Feast of exciting Asian flavours





Pad thai (left) and gai prahok dip (right) can be found in the Thai section at the buffet.

Pad thai (left) and gai prahok dip (right) can be found in the Thai section at the buffet.

THERE are dancing girls, flying haloumi bread and gravity defying teh tarik stunts at the Asia Food Festival buffet in the Big Apple Restaurant, Berjaya Times Square Hotel.

But the gai prahok dip (fried chicken wings) still manage to steal the show.

Marinated in fish sauce, bird’s eye chilli and tom yam paste, the chicken wings are deep-fried until golden brown. The coating crackles at every bite and the flesh is tender and juicy .

The chicken wings are at the Thai section where the pad thai noodles can also be found.

For a complete experience of the Asia Food Festival buffet in Berjaya Times Square Hotel, there is (clockwise from right) Korean kimchi, Malaysian four angled bean kerabu, fried wantan noodles with chicken char siew, squid in assam paste, pan-seared sea bass in hoisin sauce and Thai massaman beef curry.
For a complete experience of the Asia Food Festival buffet in Berjaya Times Square Hotel, there is (clockwise from right) Korean kimchi, Malaysian four angled bean kerabu, fried wantan noodles with chicken char siew, squid in assam paste, pan-seared sea bass in hoisin sauce and Thai massaman beef curry.

Though the kitchen uses dried flat rice noodles, they are soft to the bite.

The sauce mix, a combination of gula melaka, fresh pineapple and fish sauce, is also easily absorbed. 

Stir-fried upon request, the finished result comes with egg, bean sprouts and prawns – lots of it.

The month-long Asian Food Festival which ends on July 14, is featuring popular dishes from the Asian region.

The Cambodian beef loc lac features meat stir-fried with capsicum, onions, oyster sauce, fish sauce, coriander and garlic.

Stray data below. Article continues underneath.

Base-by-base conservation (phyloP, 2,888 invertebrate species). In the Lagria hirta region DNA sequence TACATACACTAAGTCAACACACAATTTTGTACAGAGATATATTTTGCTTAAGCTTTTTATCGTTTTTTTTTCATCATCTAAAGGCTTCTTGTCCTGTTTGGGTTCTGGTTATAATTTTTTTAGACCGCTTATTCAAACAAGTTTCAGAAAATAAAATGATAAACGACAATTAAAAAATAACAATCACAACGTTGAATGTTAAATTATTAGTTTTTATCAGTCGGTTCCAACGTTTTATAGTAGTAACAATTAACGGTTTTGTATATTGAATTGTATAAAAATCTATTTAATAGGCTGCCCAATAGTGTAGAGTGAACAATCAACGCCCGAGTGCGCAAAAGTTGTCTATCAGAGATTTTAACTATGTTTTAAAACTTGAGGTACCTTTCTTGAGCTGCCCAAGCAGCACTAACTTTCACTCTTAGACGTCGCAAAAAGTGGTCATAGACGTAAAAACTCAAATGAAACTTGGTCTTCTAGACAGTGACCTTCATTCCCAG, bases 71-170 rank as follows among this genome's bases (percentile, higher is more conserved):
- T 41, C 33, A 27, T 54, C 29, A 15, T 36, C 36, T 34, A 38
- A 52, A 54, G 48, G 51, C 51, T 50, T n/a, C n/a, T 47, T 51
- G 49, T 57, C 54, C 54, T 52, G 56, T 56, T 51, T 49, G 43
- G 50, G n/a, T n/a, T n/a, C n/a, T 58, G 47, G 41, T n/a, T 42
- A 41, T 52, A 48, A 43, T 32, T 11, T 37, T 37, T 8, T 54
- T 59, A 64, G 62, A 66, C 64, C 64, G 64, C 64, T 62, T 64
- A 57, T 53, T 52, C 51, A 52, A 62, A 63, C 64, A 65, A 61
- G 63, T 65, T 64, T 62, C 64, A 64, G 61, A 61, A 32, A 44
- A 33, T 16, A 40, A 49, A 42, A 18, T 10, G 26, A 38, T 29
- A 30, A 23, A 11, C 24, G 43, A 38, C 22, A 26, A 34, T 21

The Cambodian beef loc lac features meat stir-fried with capsicum, onions, oyster sauce, fish sauce, coriander and garlic.

The restaurant’s chef de cuisine Muhamad Zulfikar Ali Mahdi said a crucial element was achieving the right balance of flavours as Asian recipes often feature ingredients with contrasting characteristics.

The Thai kitchen was where Muhamad Zulfikar did his first apprenticeship, so much of his flavour blending techniques were gleaned from there.

This was where he learned the subtle art of lending different nuances to dishes where similar ingredients are used.

Flying haloumi bread with dhal (left) and chicken curry (right).
Flying haloumi bread with dhal (left) and chicken curry (right).

Adding different condiments can completely change the taste. Take for example the Cambodian beef loc lac and Korean beef bulgogi in the buffet spread. Both are stir-fried with capsicum and onions but the similarity stops there.

“In terms of taste, they are as different as heaven and earth,” said Muhamad Zulfikar.

In the loc lac there is oyster sauce, fish sauce, coriander and garlic. In the bulgogi, sesame oil, ginger and chopped red chillies are used.

Crab maki (left) and Vietnamese prawn spring rolls.
Crab maki (left) and Vietnamese prawn spring rolls.

The Asian dishes in this buffet can also be harmonised with ease. To add oomph to the beef noodles from the Cambodian section, eat it with the Indonesian oxtail stew.

For a twist to the Indian haloumi bread, use it as a wrap with some chicken bulgogi. For extra crunch in the Vietnamese prawn and vegetable roll, add in some crushed peanuts from the ais kacang counter.

BIG APPLE RESTAURANT, Level 14, Berjaya Times Square Hotel, Kuala Lumpur. (Tel: 03-2117 8000 ext 8133) Business hours: 6.30am to midnight.

This is the writer’s personal observation and not an endorsement by StarMetro.